But still, I think there’s a place for lefty talk radio, and I think it’s finding a niche. We aren’t always at our keyboards, after all. It’s too bad Air America’s DC station had a pathetically weak signal; I never got a chance to listen to it while driving. But I would’ve if I could have.
Trust me, the details are quite voluminous. Running out of things to say won’t be a problem.
Equal rights for gays, the right to make one’s own decision about abortion, global warming, universal health care, a higher minimum wage, more teeth in the enforcement of workers’ right to organize, a neutral Net, a world where political power isn’t so strongly connected to economic power as it is in America today, and a world where a society’s gains in wealth are widely rather than narrowly shared.
I’m not exactly sure it has much of anything to do with it. I simply note that there are genuine Conservatives and Liberals in this country, but that the Right and Left are poorly characterized by those labels anymore. I see few positions advanced by Limbaugh, Hannity, and their cohorts that I would consider traditionally Conservative in the mold of Barry Goldwater. Similarly, the few Left wing talk show hosts I have heard, while clearly identified with the “Left” do not seem to advance the actual thoughts of Liberal ideology.
“Those people are icky; let’s laugh at them” does not appear in any of the Conservative or Liberal essays I have read in the past 40 years.
“Declaring bankruptcy” != “going out of business.” Many corporations have survived a bankruptcy reorganization.
The story linked in the OP (now?) includes a denial from AA:
UPDATE: Air America responds.
If Air America had filed for bankruptcy every time someone rumored it to be doing so, we would have ceased to exist long ago; it may be frustrating to some that this hasn’t happened. No decision has been taken to make any filing of any kind, we are not sure of the source of these rumors and frankly can not respond to every rumor in the marketplace.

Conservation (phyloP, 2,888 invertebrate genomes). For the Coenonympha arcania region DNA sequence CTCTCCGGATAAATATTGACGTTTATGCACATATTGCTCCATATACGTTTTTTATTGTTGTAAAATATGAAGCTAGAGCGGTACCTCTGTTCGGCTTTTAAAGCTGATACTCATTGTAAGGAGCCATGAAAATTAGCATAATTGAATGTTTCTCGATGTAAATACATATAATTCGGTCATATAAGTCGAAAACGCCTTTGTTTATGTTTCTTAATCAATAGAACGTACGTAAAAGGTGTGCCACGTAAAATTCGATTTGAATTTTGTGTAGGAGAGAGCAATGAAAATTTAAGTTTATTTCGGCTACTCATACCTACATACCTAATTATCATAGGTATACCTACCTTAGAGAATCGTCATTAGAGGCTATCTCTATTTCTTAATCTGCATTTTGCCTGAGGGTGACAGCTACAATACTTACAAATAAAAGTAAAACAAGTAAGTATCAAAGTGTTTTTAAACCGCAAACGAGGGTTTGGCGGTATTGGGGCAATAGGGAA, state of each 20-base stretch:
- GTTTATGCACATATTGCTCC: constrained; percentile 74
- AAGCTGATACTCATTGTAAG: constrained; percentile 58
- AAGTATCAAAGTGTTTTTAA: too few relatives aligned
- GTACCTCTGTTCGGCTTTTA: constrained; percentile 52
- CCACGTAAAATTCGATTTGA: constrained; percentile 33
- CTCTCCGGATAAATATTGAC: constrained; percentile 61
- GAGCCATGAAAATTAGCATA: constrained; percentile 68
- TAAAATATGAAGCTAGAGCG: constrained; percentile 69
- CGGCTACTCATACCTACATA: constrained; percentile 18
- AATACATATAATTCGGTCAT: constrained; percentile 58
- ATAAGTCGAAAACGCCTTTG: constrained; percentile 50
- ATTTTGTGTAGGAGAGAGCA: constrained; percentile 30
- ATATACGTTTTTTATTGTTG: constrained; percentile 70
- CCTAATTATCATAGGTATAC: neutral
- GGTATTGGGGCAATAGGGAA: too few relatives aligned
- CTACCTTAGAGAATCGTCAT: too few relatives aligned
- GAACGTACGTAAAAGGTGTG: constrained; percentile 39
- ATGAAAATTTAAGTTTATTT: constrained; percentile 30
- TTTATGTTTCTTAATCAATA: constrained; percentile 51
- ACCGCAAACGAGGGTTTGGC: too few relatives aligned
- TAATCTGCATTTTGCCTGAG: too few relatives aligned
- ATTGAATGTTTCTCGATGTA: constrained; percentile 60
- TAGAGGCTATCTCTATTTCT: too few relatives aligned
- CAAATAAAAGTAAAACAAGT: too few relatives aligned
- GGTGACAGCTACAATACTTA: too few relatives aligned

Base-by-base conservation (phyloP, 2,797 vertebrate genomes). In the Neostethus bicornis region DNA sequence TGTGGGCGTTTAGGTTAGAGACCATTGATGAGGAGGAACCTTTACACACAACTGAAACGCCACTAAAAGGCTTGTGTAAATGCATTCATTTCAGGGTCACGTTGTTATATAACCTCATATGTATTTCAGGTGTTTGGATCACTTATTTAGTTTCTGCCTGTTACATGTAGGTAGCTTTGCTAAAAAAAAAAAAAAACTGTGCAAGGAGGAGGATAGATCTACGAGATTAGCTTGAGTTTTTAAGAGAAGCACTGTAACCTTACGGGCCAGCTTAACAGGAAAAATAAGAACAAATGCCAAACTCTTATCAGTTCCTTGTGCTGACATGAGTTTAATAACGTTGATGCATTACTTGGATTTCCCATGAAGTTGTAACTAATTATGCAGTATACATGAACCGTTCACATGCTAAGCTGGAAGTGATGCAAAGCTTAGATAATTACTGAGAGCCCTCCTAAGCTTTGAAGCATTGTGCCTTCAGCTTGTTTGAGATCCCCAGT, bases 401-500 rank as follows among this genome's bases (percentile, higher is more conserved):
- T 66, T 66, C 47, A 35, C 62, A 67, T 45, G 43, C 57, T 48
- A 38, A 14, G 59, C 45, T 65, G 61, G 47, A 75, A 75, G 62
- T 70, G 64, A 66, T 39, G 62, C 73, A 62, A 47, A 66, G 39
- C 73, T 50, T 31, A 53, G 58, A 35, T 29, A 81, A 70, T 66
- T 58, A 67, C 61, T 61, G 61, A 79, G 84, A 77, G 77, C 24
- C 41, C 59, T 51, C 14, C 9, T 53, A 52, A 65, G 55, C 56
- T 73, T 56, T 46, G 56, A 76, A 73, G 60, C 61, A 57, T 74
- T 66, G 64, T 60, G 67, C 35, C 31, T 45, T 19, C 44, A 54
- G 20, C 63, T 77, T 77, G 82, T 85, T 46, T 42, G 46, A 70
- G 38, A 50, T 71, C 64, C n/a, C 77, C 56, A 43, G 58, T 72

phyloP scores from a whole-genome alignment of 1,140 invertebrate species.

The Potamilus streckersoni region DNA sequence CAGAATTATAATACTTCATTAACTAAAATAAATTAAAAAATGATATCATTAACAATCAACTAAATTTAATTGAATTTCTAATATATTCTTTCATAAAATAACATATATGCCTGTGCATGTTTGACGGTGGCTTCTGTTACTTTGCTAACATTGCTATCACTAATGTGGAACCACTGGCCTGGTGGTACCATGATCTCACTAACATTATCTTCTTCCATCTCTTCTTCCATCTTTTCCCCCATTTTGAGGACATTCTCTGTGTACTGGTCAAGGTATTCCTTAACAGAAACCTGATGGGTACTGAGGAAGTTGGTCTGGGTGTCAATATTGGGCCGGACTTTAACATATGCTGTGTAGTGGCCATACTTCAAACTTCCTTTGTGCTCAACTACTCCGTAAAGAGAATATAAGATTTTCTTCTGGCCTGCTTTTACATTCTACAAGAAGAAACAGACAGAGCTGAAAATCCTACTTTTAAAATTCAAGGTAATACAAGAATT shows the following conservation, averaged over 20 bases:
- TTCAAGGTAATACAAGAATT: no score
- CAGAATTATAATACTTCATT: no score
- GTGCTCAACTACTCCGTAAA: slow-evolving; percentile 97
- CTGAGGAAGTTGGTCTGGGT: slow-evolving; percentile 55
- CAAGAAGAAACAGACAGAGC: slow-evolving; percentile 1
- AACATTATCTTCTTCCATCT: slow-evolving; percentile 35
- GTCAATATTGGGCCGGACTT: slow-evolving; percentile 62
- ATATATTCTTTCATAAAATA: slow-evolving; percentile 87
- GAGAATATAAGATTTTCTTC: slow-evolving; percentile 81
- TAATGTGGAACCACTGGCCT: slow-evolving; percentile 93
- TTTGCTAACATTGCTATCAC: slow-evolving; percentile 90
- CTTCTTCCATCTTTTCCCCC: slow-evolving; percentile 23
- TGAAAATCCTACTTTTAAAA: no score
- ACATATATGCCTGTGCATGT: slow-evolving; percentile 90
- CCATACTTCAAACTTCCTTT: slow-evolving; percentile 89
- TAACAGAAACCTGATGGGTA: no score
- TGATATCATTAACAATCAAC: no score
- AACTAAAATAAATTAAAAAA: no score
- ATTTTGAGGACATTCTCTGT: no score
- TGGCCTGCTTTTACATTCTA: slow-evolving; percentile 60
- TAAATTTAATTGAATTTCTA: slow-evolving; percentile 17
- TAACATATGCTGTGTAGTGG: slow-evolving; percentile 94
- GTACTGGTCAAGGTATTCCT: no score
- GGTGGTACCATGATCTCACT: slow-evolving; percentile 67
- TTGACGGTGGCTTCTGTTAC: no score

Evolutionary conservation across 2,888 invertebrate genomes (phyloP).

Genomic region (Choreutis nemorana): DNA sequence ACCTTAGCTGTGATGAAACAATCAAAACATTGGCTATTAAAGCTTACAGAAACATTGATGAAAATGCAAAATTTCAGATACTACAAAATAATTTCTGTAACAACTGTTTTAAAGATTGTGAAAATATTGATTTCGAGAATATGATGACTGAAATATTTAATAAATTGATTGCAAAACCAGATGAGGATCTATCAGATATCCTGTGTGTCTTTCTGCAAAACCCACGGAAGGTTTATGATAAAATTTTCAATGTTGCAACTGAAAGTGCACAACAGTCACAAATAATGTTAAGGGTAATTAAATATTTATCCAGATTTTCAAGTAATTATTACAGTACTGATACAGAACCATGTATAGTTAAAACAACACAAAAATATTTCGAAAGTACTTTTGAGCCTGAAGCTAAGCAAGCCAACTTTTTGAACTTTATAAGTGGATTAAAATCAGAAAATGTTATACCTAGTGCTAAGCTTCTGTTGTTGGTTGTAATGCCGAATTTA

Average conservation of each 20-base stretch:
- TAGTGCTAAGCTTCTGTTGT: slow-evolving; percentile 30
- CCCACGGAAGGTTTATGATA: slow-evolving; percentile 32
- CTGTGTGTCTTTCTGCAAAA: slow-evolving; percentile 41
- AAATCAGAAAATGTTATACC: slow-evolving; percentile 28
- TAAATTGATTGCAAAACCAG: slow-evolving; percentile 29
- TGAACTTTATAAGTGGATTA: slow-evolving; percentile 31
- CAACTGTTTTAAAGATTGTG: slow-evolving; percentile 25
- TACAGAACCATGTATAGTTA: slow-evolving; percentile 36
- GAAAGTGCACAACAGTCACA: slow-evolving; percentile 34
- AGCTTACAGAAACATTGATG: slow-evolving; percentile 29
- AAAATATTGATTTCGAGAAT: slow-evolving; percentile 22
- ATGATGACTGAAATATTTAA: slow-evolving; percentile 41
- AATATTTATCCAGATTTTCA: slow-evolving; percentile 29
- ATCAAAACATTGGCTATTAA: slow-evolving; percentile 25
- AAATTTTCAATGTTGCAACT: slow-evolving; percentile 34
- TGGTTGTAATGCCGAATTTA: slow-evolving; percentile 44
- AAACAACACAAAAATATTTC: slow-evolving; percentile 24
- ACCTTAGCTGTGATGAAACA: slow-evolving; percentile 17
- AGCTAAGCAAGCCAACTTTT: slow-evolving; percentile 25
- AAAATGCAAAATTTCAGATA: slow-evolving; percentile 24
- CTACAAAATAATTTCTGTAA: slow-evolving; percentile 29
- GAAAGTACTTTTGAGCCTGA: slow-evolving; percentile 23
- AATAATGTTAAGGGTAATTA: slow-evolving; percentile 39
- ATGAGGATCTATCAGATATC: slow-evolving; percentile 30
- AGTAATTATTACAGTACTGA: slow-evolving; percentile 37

Googling on “air america bankruptcy” turns up no relevant articles.
Depends on how you define “conservative.” You could make a case for Goldwater as a proto-Libertarian, and Libertarian != conservative – for most values of the latter.
Or perhaps you’re thinking of the Old World usage of the word? Modern American “conservatism” – as it has been understood from Goldwater’s 1964 presidential bid to the present day – is something radically different from “conservatism” as it was understood pre-1964 in America, and as it is still understood in Europe. From The Right Nation: Conservative Power in America, by John Micklethwait and Adrian Wooldridge (New York: The Penguin Press, 2004):
Does the above description apply to what you consider “conservative,” or to what you consider “right-wing”?
What I find hard to understand is the number of tighty righty talking heads who manage to find enough forage. I can name about 10 off the top of my head. Got your top tier of crap merchants…Rush, the Orca of the Airwaves, Wild Bill, couple others. Then a second tier of guys who dont have much of an audience but are constantly showing up…Michelle Malkin and others who seem to blink in the sunlight before they empty their venom sacs…
Seeing as how they all say pretty much the same things (I know, because sometimes I listen) one has to wonder how they can all have sufficient audience to sustain a diet of whooping crane hearts? All politics aside, it kind of challenges what little I understand about basic economics, the market is glutted, and every few months another bot hits the airwaves. Where does all the money come from? How many high tech mattresses and gold investing schemes can sell?